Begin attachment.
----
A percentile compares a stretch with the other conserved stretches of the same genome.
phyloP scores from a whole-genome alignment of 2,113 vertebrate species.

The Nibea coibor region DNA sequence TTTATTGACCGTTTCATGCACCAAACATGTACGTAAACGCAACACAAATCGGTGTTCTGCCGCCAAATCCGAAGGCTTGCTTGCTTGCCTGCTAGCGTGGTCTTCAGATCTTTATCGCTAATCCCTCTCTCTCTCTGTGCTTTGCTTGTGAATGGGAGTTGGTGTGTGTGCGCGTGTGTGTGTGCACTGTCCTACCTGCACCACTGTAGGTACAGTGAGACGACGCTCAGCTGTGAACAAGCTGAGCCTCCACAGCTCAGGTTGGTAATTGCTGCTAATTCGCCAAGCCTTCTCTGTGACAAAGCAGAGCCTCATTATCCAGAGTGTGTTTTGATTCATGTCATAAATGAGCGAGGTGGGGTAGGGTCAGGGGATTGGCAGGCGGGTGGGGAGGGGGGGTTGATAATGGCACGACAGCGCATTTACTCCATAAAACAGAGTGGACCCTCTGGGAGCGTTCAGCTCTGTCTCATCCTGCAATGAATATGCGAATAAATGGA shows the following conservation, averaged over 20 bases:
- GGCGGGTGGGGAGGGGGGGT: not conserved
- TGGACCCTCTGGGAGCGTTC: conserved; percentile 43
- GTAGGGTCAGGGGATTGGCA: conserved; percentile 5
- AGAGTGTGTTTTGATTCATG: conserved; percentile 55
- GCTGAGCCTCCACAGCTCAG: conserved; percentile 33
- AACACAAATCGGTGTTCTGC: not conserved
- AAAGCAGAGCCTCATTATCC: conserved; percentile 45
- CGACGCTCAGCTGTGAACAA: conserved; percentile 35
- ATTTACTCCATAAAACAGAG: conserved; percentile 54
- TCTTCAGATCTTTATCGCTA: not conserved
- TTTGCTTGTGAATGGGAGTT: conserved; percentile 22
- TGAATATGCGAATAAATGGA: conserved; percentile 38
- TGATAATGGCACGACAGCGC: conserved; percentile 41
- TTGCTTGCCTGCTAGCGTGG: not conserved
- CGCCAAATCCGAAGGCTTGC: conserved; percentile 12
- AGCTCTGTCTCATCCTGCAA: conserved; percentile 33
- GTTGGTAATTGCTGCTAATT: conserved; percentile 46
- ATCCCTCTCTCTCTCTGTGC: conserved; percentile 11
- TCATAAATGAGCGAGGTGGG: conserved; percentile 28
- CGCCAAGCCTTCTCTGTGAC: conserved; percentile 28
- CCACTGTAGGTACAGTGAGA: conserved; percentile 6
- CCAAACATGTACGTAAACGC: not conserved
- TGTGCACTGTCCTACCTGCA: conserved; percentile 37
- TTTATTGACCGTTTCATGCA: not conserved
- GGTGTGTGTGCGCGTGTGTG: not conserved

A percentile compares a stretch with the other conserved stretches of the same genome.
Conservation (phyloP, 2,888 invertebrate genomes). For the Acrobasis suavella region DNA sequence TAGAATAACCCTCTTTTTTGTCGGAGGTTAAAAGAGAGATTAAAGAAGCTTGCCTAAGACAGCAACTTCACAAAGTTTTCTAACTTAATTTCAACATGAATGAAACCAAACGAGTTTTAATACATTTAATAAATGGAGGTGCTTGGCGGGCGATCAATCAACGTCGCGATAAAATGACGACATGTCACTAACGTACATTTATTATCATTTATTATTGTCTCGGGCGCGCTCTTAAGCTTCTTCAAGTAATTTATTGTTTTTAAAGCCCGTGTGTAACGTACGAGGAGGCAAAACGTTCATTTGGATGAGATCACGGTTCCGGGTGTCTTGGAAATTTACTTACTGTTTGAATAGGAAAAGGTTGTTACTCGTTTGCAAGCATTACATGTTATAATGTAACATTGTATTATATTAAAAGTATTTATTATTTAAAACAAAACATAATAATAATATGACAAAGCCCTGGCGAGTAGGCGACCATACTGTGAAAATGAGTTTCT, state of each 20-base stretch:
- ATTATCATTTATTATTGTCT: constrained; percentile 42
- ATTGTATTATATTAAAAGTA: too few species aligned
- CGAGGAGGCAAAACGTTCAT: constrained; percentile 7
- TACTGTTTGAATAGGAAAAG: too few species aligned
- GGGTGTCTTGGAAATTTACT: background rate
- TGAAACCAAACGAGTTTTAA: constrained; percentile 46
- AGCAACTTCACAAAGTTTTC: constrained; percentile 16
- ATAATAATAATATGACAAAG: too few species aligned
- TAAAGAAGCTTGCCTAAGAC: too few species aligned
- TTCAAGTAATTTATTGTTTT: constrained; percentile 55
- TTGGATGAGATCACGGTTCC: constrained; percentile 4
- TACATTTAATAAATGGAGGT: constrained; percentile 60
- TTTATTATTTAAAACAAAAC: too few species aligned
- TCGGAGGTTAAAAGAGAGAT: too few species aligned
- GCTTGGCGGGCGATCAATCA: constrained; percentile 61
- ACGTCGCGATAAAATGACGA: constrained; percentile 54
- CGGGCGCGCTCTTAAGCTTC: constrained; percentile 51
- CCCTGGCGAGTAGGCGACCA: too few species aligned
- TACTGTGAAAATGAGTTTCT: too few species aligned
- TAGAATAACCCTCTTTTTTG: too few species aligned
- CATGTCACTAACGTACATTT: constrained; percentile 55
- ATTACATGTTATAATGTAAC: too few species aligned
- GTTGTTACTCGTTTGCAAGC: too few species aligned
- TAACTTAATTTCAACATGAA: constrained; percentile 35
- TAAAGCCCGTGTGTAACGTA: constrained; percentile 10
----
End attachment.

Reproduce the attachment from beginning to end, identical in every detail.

A percentile compares a stretch with the other conserved stretches of the same genome.
phyloP scores from a whole-genome alignment of 2,113 vertebrate species.

The Nibea coibor region DNA sequence TTTATTGACCGTTTCATGCACCAAACATGTACGTAAACGCAACACAAATCGGTGTTCTGCCGCCAAATCCGAAGGCTTGCTTGCTTGCCTGCTAGCGTGGTCTTCAGATCTTTATCGCTAATCCCTCTCTCTCTCTGTGCTTTGCTTGTGAATGGGAGTTGGTGTGTGTGCGCGTGTGTGTGTGCACTGTCCTACCTGCACCACTGTAGGTACAGTGAGACGACGCTCAGCTGTGAACAAGCTGAGCCTCCACAGCTCAGGTTGGTAATTGCTGCTAATTCGCCAAGCCTTCTCTGTGACAAAGCAGAGCCTCATTATCCAGAGTGTGTTTTGATTCATGTCATAAATGAGCGAGGTGGGGTAGGGTCAGGGGATTGGCAGGCGGGTGGGGAGGGGGGGTTGATAATGGCACGACAGCGCATTTACTCCATAAAACAGAGTGGACCCTCTGGGAGCGTTCAGCTCTGTCTCATCCTGCAATGAATATGCGAATAAATGGA shows the following conservation, averaged over 20 bases:
- GGCGGGTGGGGAGGGGGGGT: not conserved
- TGGACCCTCTGGGAGCGTTC: conserved; percentile 43
- GTAGGGTCAGGGGATTGGCA: conserved; percentile 5
- AGAGTGTGTTTTGATTCATG: conserved; percentile 55
- GCTGAGCCTCCACAGCTCAG: conserved; percentile 33
- AACACAAATCGGTGTTCTGC: not conserved
- AAAGCAGAGCCTCATTATCC: conserved; percentile 45
- CGACGCTCAGCTGTGAACAA: conserved; percentile 35
- ATTTACTCCATAAAACAGAG: conserved; percentile 54
- TCTTCAGATCTTTATCGCTA: not conserved
- TTTGCTTGTGAATGGGAGTT: conserved; percentile 22
- TGAATATGCGAATAAATGGA: conserved; percentile 38
- TGATAATGGCACGACAGCGC: conserved; percentile 41
- TTGCTTGCCTGCTAGCGTGG: not conserved
- CGCCAAATCCGAAGGCTTGC: conserved; percentile 12
- AGCTCTGTCTCATCCTGCAA: conserved; percentile 33
- GTTGGTAATTGCTGCTAATT: conserved; percentile 46
- ATCCCTCTCTCTCTCTGTGC: conserved; percentile 11
- TCATAAATGAGCGAGGTGGG: conserved; percentile 28
- CGCCAAGCCTTCTCTGTGAC: conserved; percentile 28
- CCACTGTAGGTACAGTGAGA: conserved; percentile 6
- CCAAACATGTACGTAAACGC: not conserved
- TGTGCACTGTCCTACCTGCA: conserved; percentile 37
- TTTATTGACCGTTTCATGCA: not conserved
- GGTGTGTGTGCGCGTGTGTG: not conserved

A percentile compares a stretch with the other conserved stretches of the same genome.
Conservation (phyloP, 2,888 invertebrate genomes). For the Acrobasis suavella region DNA sequence TAGAATAACCCTCTTTTTTGTCGGAGGTTAAAAGAGAGATTAAAGAAGCTTGCCTAAGACAGCAACTTCACAAAGTTTTCTAACTTAATTTCAACATGAATGAAACCAAACGAGTTTTAATACATTTAATAAATGGAGGTGCTTGGCGGGCGATCAATCAACGTCGCGATAAAATGACGACATGTCACTAACGTACATTTATTATCATTTATTATTGTCTCGGGCGCGCTCTTAAGCTTCTTCAAGTAATTTATTGTTTTTAAAGCCCGTGTGTAACGTACGAGGAGGCAAAACGTTCATTTGGATGAGATCACGGTTCCGGGTGTCTTGGAAATTTACTTACTGTTTGAATAGGAAAAGGTTGTTACTCGTTTGCAAGCATTACATGTTATAATGTAACATTGTATTATATTAAAAGTATTTATTATTTAAAACAAAACATAATAATAATATGACAAAGCCCTGGCGAGTAGGCGACCATACTGTGAAAATGAGTTTCT, state of each 20-base stretch:
- ATTATCATTTATTATTGTCT: constrained; percentile 42
- ATTGTATTATATTAAAAGTA: too few species aligned
- CGAGGAGGCAAAACGTTCAT: constrained; percentile 7
- TACTGTTTGAATAGGAAAAG: too few species aligned
- GGGTGTCTTGGAAATTTACT: background rate
- TGAAACCAAACGAGTTTTAA: constrained; percentile 46
- AGCAACTTCACAAAGTTTTC: constrained; percentile 16
- ATAATAATAATATGACAAAG: too few species aligned
- TAAAGAAGCTTGCCTAAGAC: too few species aligned
- TTCAAGTAATTTATTGTTTT: constrained; percentile 55
- TTGGATGAGATCACGGTTCC: constrained; percentile 4
- TACATTTAATAAATGGAGGT: constrained; percentile 60
- TTTATTATTTAAAACAAAAC: too few species aligned
- TCGGAGGTTAAAAGAGAGAT: too few species aligned
- GCTTGGCGGGCGATCAATCA: constrained; percentile 61
- ACGTCGCGATAAAATGACGA: constrained; percentile 54
- CGGGCGCGCTCTTAAGCTTC: constrained; percentile 51
- CCCTGGCGAGTAGGCGACCA: too few species aligned
- TACTGTGAAAATGAGTTTCT: too few species aligned
- TAGAATAACCCTCTTTTTTG: too few species aligned
- CATGTCACTAACGTACATTT: constrained; percentile 55
- ATTACATGTTATAATGTAAC: too few species aligned
- GTTGTTACTCGTTTGCAAGC: too few species aligned
- TAACTTAATTTCAACATGAA: constrained; percentile 35
- TAAAGCCCGTGTGTAACGTA: constrained; percentile 10